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    I'm kind of looking for people who have had work experience in games companies doing animation and game design - and I'm wondering how did you apply to work there because I've been trying for ages and I haven't gotten a thing. Should I go abroad or nah?
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    (Original post by Lhoque)
    I'm kind of looking for people who have had work experience in games companies doing animation and game design - and I'm wondering how did you apply to work there because I've been trying for ages and I haven't gotten a thing. Should I go abroad or nah?
    Not in a games company, but I did work experience for 5 weeks with an animation company helping with their work and they taught me a bunch of stuff. You just have to keep asking. Don't just stick to really big places, ask the smaller companies as well. I got mine because I was friends with one of the people who worked there, and became friends with the owner online. I explained I was looking for work experience and they offered me it. See if there's any networking events near you. I wouldn't go abroad for a couple of weeks of unpaid work experience though. That sounds very expensive
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    (Original post by chelseadagg3r)
    Not in a games company, but I did work experience for 5 weeks with an animation company helping with their work and they taught me a bunch of stuff. You just have to keep asking. Don't just stick to really big places, ask the smaller companies as well. I got mine because I was friends with one of the people who worked there, and became friends with the owner online. I explained I was looking for work experience and they offered me it. See if there's any networking events near you. I wouldn't go abroad for a couple of weeks of unpaid work experience though. That sounds very expensive
    Do you mind giving me the name of the small company you were working for so I can hit them up for more info? thank you 😊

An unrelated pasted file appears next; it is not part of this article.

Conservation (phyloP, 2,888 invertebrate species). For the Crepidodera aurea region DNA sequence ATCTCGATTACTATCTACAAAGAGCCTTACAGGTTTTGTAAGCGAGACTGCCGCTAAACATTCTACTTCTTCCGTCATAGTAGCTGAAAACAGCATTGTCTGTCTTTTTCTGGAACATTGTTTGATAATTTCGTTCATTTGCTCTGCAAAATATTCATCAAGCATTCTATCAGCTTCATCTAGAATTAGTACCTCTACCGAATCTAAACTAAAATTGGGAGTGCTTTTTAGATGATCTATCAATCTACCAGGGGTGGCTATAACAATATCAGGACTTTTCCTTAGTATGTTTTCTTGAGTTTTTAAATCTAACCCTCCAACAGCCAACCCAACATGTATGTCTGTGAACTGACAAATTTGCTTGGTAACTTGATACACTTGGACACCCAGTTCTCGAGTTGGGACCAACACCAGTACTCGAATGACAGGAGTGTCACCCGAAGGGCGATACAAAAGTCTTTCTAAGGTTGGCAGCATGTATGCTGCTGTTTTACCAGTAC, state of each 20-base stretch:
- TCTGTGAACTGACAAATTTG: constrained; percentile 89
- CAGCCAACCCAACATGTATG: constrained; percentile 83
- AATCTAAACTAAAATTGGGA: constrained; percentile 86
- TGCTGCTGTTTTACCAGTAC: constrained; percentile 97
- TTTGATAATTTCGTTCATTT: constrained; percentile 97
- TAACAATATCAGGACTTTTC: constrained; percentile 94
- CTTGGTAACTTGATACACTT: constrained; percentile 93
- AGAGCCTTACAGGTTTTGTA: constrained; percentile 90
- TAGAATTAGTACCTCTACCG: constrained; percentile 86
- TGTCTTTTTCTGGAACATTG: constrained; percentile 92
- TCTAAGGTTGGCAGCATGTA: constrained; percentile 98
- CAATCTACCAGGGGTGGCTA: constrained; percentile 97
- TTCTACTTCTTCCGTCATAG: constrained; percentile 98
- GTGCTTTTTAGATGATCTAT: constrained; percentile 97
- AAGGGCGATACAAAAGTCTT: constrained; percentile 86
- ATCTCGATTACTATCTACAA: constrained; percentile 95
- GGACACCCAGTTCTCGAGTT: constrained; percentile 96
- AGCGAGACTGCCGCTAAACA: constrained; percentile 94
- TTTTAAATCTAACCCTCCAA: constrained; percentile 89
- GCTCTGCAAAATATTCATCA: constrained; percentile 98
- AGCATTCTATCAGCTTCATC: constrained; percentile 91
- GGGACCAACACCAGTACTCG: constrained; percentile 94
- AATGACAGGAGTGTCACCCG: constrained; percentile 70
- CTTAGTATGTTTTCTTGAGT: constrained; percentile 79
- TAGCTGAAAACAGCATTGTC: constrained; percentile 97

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    I dont know much about the games industry but I have worked in some pretty competitive and niche industries. The way I see it is you need to concentrate on creativity, resilience and usefulness.

    Creativity - can you stand out? have you created any games? If you can direct would be employers to a simple html space invaders game or something it shows you're serious.
    How are you applying? Online emails to HR? Using print and post would help you stand out, vista print will do 100 post cards for £15 + postage. Send one of them to 100 MDs, HR Dir's, Commercial Dir's, heads of tech etc. would get you noticed.
    What does your CV look like? It should definitely be one page and be pretty - they work in a creative industry and are likely to respond to creativity. You can google creative CV templates and find free psd's and word docs. You'll be up against similar candidates so be brave in showing a bit of personality in your communications.
    How about related industries? Can you get creative with who you target to find transferable skills? Animation is used in TV, film, advertising, marketing etc. Your uni should want or need animation for use in ads, on big screens etc. If you have the skills you can approach them. I would go straight to your marketing director with a simple "I have these skills and want to be useful to my uni and build my employability" - my old marketing director (at the uni I used to work at) would have lapped that up.

    Also being professional and consistent - send an email, follow up with a call, if its a soft "no" then ask when you can follow up and diarise it and actually do it. Working in spurts might get you there but do yourself a favour and be really consistent and apply yourself professionally.

    Resilience - you prepared to be knocked back 99 times to get one "yes"? The most successful people are, in my experience, not always the smartest or best, but the ones who say "your loss" to themselves when they get a knock back.
    If you get a knock back can you turn a negative into a positive by asking for feedback and having the thick skin to listen and take it on board?

    Usefulness - when I take on a grad, placement student etc. I always have a bit of nervousness about the ratio between hand holding and usefulness - how much will they actually contribute and how much its basically a favour. When you speak to someone instead of asking "can I have some work experience" you could ask "do you have any projects you need some admin assistance on?" - that would help them envisage how you can fit in and contribute.
    If you do a postcard or something highlight how you will be useful - "I want experience in the industry, I can help with admin, excel, basic html and graphics packages, making cups of tea, general leg work and heavy lifting".
    if you get a knock back could you ask "I understand you don't have a need right now, but some feedback would really help - if and when you do take someone like me on what would or could they do?"
 
 
 
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